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Which way do I calculate bottomlines of valleys or even more preceise: which way do I "find" valleys (for example suggested tectonic faults).

Sample below shows a height profile (profile from line) based on Aster data and it's that I at most want to follow the larger valleys (long arrowed lines).

I could go for hydrological methods (even though havent been working with them), but using hydro plugins/tools a small breakthrough to lower areas would cause a runoff, while I want to follow the big valley.

Any ideas?

--- (edited) To underline my problem, I've just taken a circa bottom line profile of the valley pointed to by the most left arrow in pic-1 (arrow'ed). The intersection is at about 8km of 1st diagramm (with arrows) and at km 35 of second profile.

---- (edited) Just to spread some ideas: Rotating the 1st image arount the center between point 1 an 2 (1st and 2nd arrow, Height Profile) also shows "valleys" with different idth/height ratios, but still significant.


QGIS 1.8, Ubuntu, Aster Elev Data

Profile-1

First and second "sharp" valley from left (large arrows) are of most interesting to get the idea. It might help to focus on focusing on strong beeing above/below average. Just an idea :-/

Profile-2

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I don't understand the "small breakthrough" issue. Hydrological methods make a (crude) estimate of total runoff; you then identify the cells where that estimate exceeds a (rather large) threshold. This eliminates all valleys whose total catchment is less than the threshold, leaving a network of apparent stream centerlines to delineate the largest valleys. –  whuber Dec 17 '12 at 19:19
    
@whuber: Ref to the small breakthrough.... suggest simple some kind of terrace (your place to sit in the evening if owning a hillside home). If there would be a - in compare to whole surface - small hole within right in the middle at a slightly deeper location, the water would run off.... but netherless the terrace continues. Sorry - I'm not a native english speaker, so sometimes I have to give very self-plaining visible and simple examples to explain my thoughts/ideas and intensions. –  Chris Pallasch Dec 17 '12 at 20:48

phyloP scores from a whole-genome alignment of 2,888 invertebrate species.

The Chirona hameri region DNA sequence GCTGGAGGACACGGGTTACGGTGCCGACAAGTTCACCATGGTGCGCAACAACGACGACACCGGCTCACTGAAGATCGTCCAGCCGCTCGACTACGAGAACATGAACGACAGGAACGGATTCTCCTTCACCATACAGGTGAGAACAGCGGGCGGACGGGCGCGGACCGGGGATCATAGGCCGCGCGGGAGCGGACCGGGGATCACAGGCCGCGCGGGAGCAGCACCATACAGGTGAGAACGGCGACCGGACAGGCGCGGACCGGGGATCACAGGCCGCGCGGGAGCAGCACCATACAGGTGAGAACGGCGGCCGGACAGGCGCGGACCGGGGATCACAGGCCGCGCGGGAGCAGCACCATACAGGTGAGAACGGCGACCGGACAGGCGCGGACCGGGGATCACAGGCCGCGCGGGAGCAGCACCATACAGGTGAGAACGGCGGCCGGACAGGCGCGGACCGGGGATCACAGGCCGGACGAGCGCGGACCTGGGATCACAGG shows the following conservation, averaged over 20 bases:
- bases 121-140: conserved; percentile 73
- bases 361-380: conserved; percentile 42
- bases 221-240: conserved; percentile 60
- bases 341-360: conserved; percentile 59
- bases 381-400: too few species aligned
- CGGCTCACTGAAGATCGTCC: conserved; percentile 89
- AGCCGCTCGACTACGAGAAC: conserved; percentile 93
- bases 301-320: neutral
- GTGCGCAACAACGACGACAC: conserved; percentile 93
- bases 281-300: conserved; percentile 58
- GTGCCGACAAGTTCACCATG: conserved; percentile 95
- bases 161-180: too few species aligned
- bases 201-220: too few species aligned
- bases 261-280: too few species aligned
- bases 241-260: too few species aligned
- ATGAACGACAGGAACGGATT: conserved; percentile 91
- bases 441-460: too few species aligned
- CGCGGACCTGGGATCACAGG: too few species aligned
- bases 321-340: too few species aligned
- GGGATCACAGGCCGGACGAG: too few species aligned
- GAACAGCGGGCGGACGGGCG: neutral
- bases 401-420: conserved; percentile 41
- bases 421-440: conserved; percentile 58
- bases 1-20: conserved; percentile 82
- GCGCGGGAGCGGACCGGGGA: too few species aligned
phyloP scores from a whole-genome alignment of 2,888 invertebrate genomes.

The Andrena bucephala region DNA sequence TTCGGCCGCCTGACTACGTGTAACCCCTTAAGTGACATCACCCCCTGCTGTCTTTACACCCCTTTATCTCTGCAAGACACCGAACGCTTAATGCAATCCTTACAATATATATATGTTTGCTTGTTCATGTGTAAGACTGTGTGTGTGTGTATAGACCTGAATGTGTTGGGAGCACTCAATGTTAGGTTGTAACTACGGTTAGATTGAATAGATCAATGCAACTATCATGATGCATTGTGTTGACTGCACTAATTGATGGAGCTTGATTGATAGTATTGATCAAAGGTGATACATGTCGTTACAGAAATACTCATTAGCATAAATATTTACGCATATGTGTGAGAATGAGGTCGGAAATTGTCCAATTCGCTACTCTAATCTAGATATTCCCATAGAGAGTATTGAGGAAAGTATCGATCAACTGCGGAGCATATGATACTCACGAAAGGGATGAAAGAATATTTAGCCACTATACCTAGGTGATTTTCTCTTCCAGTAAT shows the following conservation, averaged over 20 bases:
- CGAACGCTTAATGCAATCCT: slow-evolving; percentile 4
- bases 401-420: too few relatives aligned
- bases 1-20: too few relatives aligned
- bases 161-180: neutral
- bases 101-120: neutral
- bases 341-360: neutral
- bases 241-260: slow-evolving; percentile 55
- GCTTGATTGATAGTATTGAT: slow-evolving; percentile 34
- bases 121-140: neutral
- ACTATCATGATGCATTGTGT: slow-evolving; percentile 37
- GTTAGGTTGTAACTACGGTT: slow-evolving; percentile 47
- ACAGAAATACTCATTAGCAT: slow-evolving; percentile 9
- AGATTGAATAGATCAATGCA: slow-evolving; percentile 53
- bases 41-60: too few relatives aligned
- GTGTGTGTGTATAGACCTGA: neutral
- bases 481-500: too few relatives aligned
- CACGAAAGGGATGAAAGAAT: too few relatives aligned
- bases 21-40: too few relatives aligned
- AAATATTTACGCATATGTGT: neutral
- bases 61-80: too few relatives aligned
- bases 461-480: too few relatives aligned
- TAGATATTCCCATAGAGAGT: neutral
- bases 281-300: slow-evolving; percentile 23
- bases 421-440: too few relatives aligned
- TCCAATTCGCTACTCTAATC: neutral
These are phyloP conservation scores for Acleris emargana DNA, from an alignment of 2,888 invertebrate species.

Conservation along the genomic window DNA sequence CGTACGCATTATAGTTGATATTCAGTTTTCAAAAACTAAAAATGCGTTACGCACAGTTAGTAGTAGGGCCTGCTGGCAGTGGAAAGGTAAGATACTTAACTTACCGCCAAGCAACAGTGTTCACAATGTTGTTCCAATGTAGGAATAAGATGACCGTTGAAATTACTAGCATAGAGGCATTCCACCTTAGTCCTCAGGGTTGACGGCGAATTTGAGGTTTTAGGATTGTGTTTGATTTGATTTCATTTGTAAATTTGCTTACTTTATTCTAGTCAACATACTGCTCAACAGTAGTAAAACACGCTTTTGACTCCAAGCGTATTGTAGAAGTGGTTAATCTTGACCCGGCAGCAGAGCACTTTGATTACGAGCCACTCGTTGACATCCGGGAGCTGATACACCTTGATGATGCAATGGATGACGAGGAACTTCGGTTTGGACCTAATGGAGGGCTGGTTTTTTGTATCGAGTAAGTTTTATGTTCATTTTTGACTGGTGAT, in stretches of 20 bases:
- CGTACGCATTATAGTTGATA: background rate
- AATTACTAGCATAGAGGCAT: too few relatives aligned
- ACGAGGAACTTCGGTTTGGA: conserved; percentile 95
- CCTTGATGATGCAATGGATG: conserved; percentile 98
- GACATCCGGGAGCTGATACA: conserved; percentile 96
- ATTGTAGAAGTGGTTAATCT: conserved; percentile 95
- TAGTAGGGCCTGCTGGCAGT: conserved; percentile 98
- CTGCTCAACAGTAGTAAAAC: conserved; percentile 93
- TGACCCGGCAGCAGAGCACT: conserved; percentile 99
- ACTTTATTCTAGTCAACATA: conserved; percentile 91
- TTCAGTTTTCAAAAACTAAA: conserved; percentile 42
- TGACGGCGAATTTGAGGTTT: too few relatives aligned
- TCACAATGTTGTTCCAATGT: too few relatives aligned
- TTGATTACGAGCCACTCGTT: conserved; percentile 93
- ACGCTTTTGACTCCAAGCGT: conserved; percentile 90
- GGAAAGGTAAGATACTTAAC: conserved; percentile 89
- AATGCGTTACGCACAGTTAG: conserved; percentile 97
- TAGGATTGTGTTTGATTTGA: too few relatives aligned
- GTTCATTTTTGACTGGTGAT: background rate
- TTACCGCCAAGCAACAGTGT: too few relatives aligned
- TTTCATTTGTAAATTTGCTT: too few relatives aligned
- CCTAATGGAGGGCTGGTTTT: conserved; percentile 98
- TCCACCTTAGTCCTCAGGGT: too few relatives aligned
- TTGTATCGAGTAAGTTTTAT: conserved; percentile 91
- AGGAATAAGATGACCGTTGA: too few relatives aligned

I do not follow your example. Do you, or do you not, want such a "small terrace" to be considered a "valley"? If you do, set the flow accumulation threshold low; if not, set the threshold higher. –  whuber Dec 17 '12 at 20:52
    
@whuber - (skippinh hydrology) your ideas/thoughts are pretty difficult for me to translate; but if I did not get it totally wrong, you do pretty much understand my problem - any why I cant use hydrologic plugins/tools - and where I'm heading for! –  Chris Pallasch Dec 17 '12 at 20:53
    
@whuber - I'm searching the big terraces. I do not want to follow the run off. My english is awful, sadly, I do know :-/ Say there would be a hole in the middle of Golden Gate Bridge covering 2-4 lanes (6 total if I recall my holiday some 20+ years ago) ---- I still want to go straigt on an not fell into the hole, following the bridge! –  Chris Pallasch Dec 17 '12 at 21:01

1 Answer 1

I assume that your graphs came from a R-script and that you are capable of using R. Here is a solution in R, which finds local maxima and minima along a data sequence

x <- rnorm(50,mean=1500,sd=800) # Example-Data
r <- rle(x) # Generate run sequence object

min <- which(rep(x = diff(sign(diff(c(-Inf, r$values, -Inf)))) == 2, 
                 times = r$lengths))
max <- which(rep(x = diff(sign(diff(c(-Inf, r$values, -Inf)))) == -2, 
                 times = r$lengths))
plot(x,type="l")
points(x[min]~min,pch=19,col="red") # Plots the minima points
points(x[max]~max,pch=19,col="blue") # Plots the maxima points

enter image description here

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That identifies local minima of a single profile, but I believe the question asks to identify valleys within a two dimensional region: the profile was offered only as an illustration. –  whuber Dec 17 '12 at 19:17
    
@Curlew: Sadly these are no R-Results, due to I learned /read knowledge of R would help me a lot :-/ Could you please point me to a suitable R newbie Documentation plus maybe an documented example for local min/max calculations? -> quick entry for local min/max calc. –  Chris Pallasch Dec 17 '12 at 19:28
    
@whuber: yes you are right. Profiles are circa 1st NE-SW, 2nd W-E The "to calculate" line doesnt need to focus on 3D (height in the end is unnecessary), but simly show the 2D path of the valley. –  Chris Pallasch Dec 17 '12 at 19:34
    
Imagine a huge rotovator driving up and down on a random path through a mountain area..... I want to follow it's path! –  Chris Pallasch Dec 17 '12 at 19:42
    
nah, sorry. Obviously i misunderstand your question (and i still do). Maybe instead of a straight line you could look for the local minima/maxima in a polygon (2D), where the z-axis equals the elevation. Sth. like this (tinyurl.com/cpxevju) ? –  Curlew Dec 17 '12 at 22:11

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